Why is it required to wait a year before you can have a record sealed?

UPDATED: Sep 30, 2022

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Why is it required to wait a year before you can have a record sealed?

I was convicted of theft back in March and completed all of the requirements to
have the case dismissed in the allotted time theft diversion program, fines,
community service. Now that I finished I’m looking to go back to school, move
into a new apartment, and get a better job, but I can’t without having the record
sealed. I didn’t know that you had to wait a year and was wondering why you had
to do this and if there was any way to get around the waiting period.

Asked on July 17, 2017 under Criminal Law, Ohio


SJZ, Member, New York Bar / FreeAdvice Contributing Attorney

Answered 5 years ago | Contributor

You have to wait because the law says you have to wait: it's as simple as that. There is no inherent or constitutional or even common law right to expungement: it's by statute. If the statute says you have to wait, then you have to wait, because in that case, the law allowing you to expunge requires a waiting time. In this case, your state law (e.g.section 2953.32 of the Ohio Revised Code) clearly requires a waiting period; there is no way around it.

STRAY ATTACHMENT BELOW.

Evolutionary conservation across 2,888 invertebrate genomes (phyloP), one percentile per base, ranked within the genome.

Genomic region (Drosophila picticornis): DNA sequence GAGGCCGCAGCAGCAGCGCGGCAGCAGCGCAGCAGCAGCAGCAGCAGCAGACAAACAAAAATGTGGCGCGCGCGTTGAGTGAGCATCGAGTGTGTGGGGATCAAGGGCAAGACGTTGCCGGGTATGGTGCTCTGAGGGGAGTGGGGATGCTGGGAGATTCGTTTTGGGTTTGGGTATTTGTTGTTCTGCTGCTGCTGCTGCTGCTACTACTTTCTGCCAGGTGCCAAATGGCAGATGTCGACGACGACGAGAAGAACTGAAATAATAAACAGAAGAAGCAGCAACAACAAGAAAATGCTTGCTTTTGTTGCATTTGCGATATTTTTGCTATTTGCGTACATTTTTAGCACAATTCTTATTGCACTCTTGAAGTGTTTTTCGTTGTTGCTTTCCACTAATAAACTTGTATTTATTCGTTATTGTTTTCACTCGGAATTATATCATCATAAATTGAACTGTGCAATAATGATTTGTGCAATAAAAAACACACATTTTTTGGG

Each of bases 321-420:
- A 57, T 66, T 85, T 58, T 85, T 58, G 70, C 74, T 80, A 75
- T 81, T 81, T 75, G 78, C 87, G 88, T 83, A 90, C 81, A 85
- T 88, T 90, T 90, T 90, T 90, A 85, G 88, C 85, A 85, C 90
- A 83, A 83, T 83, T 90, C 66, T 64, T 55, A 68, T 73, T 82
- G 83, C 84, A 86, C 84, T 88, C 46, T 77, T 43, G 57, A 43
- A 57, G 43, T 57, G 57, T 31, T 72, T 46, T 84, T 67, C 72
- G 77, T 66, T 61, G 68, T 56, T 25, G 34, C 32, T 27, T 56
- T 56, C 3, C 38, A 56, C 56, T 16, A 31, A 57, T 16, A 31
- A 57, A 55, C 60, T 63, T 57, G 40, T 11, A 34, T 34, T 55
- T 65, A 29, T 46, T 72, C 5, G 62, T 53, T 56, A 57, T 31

Not that the reason the legislature specified a waiting period really matters--all that matters is that they did--but the idea is they want to make sure you can avoid committing another crime for at least a little while before allowing you to expunge.

IMPORTANT NOTICE: The Answer(s) provided above are for general information only. The attorney providing the answer was not serving as the attorney for the person submitting the question or in any attorney-client relationship with such person. Laws may vary from state to state, and sometimes change. Tiny variations in the facts, or a fact not set forth in a question, often can change a legal outcome or an attorney's conclusion. Although AttorneyPages.com has verified the attorney was admitted to practice law in at least one jurisdiction, he or she may not be authorized to practice law in the jurisdiction referred to in the question, nor is he or she necessarily experienced in the area of the law involved. Unlike the information in the Answer(s) above, upon which you should NOT rely, for personal advice you can rely upon we suggest you retain an attorney to represent you.

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